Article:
Most aggressive rider: Sylvain Chavanel (FRA/QST)

Winners and losers on the 2010 Tour de France


Alberto Contador (ESP)

Contador went into this year’s race as the clear favourite, and despite being pushed all the way by Andy Schleck the Spaniard’s tactical nous was key to his third yellow jersey success and fifth title from a Grand Tour. Although coming under fire from some fans for his stage 15 attack on Schleck when the Luxembourger suffered a mechanical problem, Contador was absolved by the experts. A Contador v Schleck duel now looks on the horizon for years to come.

Andy Schleck (LUX)

Schleck will leave the race with the white jersey for the best-placed rider aged 25 or under for the third time, and although finishing runner-up to Contador for the second consecutive year the Luxembourger must take solace from having pushed the Spanish ace all the way. Luxembourg has not had a Tour champion since Charly Gaul in 1958, but Schleck, who matched Contador in all of the tough mountain climbs and only lost 31sec to him in the final, long time trial, looks almost certain to end that victory drought.

Denis Menchov (RUS)

Despite his third place finish overall in 2007, Menchov was given little chance of challenging for a podium place among a quality-rich field that included Lance Armstrong, Cadel Evans, Ivan Basso and Carlos Sastre. As that quartet flattered to deceive, Rabobank leader Menchov kept pace in quiet fashion and eventually secured his third place finish with a solid time trial performance on stage 19.

Jurgen van den Broeck (BEL)

Van den Broeck may be no Eddy Merckx, but the Flemish-speaking Belgian handed his country their first ever top five finish on the race since Claude Criquielion in 1986 on only his second participation. Although failing to light up the race with daring attacks in the mountains, former world junior time trial champion van den Broeck displayed a knowledge of the course beyond his years as he battled to keep pace with Schleck and Contador.

Alessandro Petacchi (ITA)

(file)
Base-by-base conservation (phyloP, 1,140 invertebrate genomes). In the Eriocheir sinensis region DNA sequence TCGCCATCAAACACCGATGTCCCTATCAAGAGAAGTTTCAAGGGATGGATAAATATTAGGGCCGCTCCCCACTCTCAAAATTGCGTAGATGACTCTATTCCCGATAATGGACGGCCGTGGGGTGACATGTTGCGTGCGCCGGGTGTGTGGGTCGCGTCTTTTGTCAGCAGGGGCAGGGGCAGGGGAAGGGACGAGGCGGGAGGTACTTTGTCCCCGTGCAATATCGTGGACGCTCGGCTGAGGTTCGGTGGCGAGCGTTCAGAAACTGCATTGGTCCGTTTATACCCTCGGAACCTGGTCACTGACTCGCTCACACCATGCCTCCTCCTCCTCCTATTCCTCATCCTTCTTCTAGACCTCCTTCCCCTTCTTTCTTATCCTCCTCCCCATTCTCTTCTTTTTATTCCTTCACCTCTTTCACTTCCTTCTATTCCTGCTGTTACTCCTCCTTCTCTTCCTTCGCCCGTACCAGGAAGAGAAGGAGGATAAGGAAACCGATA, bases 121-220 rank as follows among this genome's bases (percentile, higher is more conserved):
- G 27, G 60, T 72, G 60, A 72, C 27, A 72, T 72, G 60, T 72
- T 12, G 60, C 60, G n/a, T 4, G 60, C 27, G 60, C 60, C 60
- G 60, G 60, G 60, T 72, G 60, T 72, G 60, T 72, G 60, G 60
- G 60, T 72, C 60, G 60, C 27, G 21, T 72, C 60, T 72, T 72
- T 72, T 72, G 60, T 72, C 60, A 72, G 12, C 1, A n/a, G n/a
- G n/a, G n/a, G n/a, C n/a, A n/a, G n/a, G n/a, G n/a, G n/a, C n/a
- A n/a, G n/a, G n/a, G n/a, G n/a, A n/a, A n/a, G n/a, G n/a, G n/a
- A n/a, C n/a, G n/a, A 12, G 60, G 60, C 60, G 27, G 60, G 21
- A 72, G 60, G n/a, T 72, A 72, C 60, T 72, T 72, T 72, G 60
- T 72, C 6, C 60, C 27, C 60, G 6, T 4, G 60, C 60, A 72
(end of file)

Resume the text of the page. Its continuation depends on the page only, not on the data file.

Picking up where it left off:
Alessandro Petacchi won two stages at the start of the race and finished with the points classification’s green jersey. The Lampre rider did not set out with that goal, but was given a huge push in the right direction after Norwegian sprint rival Thor Hushovd failed to show his usual top end speed in the bunch sprints where most points can be won. Petacchi has now won the points competition in each Grand Tour of Italy, France and Spain.

Mark Cavendish (GBR)

The HTC-Columbia’s sprinter’s record of six stage wins last year was always going to be tough to beat, but despite compromising his chances of challenging for the race’s green jersey in a disastrous first few days Cavendish bounced back in style, and controversy, with success on stages five, six, 11 18 and 20 to take his career stage tally to a stunning 15. His win on stage 11 led to the race expulsion of his Australian lead-out man Mark Renshaw, but a week later Cavendish’s green jersey bid was firmly back on track when he claimed his fourth win two days from the end. He closed his Tour with a second successive victory on the Champs Elysées.

Anthony Charteau (FRA)

Bbox-Bouygues rider Charteau began what seemed an unlikely challenge for the race’s polka dot jersey in the Alps, and persisted throughout the Pyrenees to be crowned the race’s ‘King of the Mountains’ on stage 17. He finished on a total of 143, 15 ahead of second place compatriot Christophe Moreau. Andy Schleck was third on 116 while Contador was fourth on 112.